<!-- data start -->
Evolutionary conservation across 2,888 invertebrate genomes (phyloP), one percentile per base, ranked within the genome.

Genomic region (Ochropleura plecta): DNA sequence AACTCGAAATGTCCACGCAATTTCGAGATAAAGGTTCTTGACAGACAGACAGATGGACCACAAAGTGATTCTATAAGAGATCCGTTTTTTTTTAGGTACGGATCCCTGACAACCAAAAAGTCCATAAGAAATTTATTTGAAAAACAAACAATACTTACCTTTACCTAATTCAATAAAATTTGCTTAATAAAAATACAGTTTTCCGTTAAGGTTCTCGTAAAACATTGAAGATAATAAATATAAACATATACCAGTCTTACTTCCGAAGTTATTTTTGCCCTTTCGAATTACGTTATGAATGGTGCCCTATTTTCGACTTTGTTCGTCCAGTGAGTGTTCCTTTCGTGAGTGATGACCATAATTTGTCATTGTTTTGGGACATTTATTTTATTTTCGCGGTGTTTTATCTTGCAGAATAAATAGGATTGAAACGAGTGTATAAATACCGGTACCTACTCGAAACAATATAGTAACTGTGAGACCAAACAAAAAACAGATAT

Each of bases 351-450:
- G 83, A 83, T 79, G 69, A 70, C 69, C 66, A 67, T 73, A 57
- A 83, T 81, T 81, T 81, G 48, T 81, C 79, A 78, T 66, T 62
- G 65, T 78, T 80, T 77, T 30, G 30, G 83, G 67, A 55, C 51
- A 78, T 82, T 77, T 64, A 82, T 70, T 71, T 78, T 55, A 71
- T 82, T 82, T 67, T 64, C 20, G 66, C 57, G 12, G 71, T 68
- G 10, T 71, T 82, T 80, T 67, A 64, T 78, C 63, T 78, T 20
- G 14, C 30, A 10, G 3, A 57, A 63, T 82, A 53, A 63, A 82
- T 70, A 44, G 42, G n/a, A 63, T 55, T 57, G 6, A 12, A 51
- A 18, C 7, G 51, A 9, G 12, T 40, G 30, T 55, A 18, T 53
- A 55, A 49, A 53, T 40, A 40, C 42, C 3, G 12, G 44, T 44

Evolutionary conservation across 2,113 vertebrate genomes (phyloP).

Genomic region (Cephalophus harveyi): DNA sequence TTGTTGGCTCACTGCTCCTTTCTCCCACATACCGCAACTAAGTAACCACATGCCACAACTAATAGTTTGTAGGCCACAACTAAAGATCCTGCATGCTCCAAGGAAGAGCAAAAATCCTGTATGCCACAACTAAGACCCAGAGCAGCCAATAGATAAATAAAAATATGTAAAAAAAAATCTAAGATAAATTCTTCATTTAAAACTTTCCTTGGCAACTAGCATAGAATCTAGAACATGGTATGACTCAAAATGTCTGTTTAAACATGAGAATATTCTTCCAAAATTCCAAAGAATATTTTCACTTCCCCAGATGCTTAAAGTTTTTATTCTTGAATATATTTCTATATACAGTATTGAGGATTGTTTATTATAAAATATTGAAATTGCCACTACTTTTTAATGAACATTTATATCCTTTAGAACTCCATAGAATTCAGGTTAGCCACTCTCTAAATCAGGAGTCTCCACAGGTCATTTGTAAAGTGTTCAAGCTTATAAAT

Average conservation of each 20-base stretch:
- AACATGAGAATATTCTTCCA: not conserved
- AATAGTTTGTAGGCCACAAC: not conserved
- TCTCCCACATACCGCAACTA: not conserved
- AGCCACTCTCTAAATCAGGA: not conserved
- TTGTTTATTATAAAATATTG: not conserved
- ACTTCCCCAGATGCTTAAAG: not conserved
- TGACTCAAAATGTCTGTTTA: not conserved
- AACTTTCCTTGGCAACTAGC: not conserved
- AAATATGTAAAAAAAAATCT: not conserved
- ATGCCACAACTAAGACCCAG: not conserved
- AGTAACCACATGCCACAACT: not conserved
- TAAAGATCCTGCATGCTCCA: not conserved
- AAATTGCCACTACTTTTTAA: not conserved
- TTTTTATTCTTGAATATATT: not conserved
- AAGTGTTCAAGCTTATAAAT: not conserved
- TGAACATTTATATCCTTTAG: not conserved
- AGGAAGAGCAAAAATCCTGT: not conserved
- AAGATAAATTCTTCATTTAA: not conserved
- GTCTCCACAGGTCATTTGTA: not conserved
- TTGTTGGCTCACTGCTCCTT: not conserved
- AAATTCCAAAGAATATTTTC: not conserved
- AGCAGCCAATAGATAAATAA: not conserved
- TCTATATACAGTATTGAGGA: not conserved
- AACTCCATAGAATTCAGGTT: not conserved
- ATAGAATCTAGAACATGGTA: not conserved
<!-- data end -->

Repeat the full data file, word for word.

Evolutionary conservation across 2,888 invertebrate genomes (phyloP), one percentile per base, ranked within the genome.

Genomic region (Ochropleura plecta): DNA sequence AACTCGAAATGTCCACGCAATTTCGAGATAAAGGTTCTTGACAGACAGACAGATGGACCACAAAGTGATTCTATAAGAGATCCGTTTTTTTTTAGGTACGGATCCCTGACAACCAAAAAGTCCATAAGAAATTTATTTGAAAAACAAACAATACTTACCTTTACCTAATTCAATAAAATTTGCTTAATAAAAATACAGTTTTCCGTTAAGGTTCTCGTAAAACATTGAAGATAATAAATATAAACATATACCAGTCTTACTTCCGAAGTTATTTTTGCCCTTTCGAATTACGTTATGAATGGTGCCCTATTTTCGACTTTGTTCGTCCAGTGAGTGTTCCTTTCGTGAGTGATGACCATAATTTGTCATTGTTTTGGGACATTTATTTTATTTTCGCGGTGTTTTATCTTGCAGAATAAATAGGATTGAAACGAGTGTATAAATACCGGTACCTACTCGAAACAATATAGTAACTGTGAGACCAAACAAAAAACAGATAT

Each of bases 351-450:
- G 83, A 83, T 79, G 69, A 70, C 69, C 66, A 67, T 73, A 57
- A 83, T 81, T 81, T 81, G 48, T 81, C 79, A 78, T 66, T 62
- G 65, T 78, T 80, T 77, T 30, G 30, G 83, G 67, A 55, C 51
- A 78, T 82, T 77, T 64, A 82, T 70, T 71, T 78, T 55, A 71
- T 82, T 82, T 67, T 64, C 20, G 66, C 57, G 12, G 71, T 68
- G 10, T 71, T 82, T 80, T 67, A 64, T 78, C 63, T 78, T 20
- G 14, C 30, A 10, G 3, A 57, A 63, T 82, A 53, A 63, A 82
- T 70, A 44, G 42, G n/a, A 63, T 55, T 57, G 6, A 12, A 51
- A 18, C 7, G 51, A 9, G 12, T 40, G 30, T 55, A 18, T 53
- A 55, A 49, A 53, T 40, A 40, C 42, C 3, G 12, G 44, T 44

Evolutionary conservation across 2,113 vertebrate genomes (phyloP).

Genomic region (Cephalophus harveyi): DNA sequence TTGTTGGCTCACTGCTCCTTTCTCCCACATACCGCAACTAAGTAACCACATGCCACAACTAATAGTTTGTAGGCCACAACTAAAGATCCTGCATGCTCCAAGGAAGAGCAAAAATCCTGTATGCCACAACTAAGACCCAGAGCAGCCAATAGATAAATAAAAATATGTAAAAAAAAATCTAAGATAAATTCTTCATTTAAAACTTTCCTTGGCAACTAGCATAGAATCTAGAACATGGTATGACTCAAAATGTCTGTTTAAACATGAGAATATTCTTCCAAAATTCCAAAGAATATTTTCACTTCCCCAGATGCTTAAAGTTTTTATTCTTGAATATATTTCTATATACAGTATTGAGGATTGTTTATTATAAAATATTGAAATTGCCACTACTTTTTAATGAACATTTATATCCTTTAGAACTCCATAGAATTCAGGTTAGCCACTCTCTAAATCAGGAGTCTCCACAGGTCATTTGTAAAGTGTTCAAGCTTATAAAT

Average conservation of each 20-base stretch:
- AACATGAGAATATTCTTCCA: not conserved
- AATAGTTTGTAGGCCACAAC: not conserved
- TCTCCCACATACCGCAACTA: not conserved
- AGCCACTCTCTAAATCAGGA: not conserved
- TTGTTTATTATAAAATATTG: not conserved
- ACTTCCCCAGATGCTTAAAG: not conserved
- TGACTCAAAATGTCTGTTTA: not conserved
- AACTTTCCTTGGCAACTAGC: not conserved
- AAATATGTAAAAAAAAATCT: not conserved
- ATGCCACAACTAAGACCCAG: not conserved
- AGTAACCACATGCCACAACT: not conserved
- TAAAGATCCTGCATGCTCCA: not conserved
- AAATTGCCACTACTTTTTAA: not conserved
- TTTTTATTCTTGAATATATT: not conserved
- AAGTGTTCAAGCTTATAAAT: not conserved
- TGAACATTTATATCCTTTAG: not conserved
- AGGAAGAGCAAAAATCCTGT: not conserved
- AAGATAAATTCTTCATTTAA: not conserved
- GTCTCCACAGGTCATTTGTA: not conserved
- TTGTTGGCTCACTGCTCCTT: not conserved
- AAATTCCAAAGAATATTTTC: not conserved
- AGCAGCCAATAGATAAATAA: not conserved
- TCTATATACAGTATTGAGGA: not conserved
- AACTCCATAGAATTCAGGTT: not conserved
- ATAGAATCTAGAACATGGTA: not conserved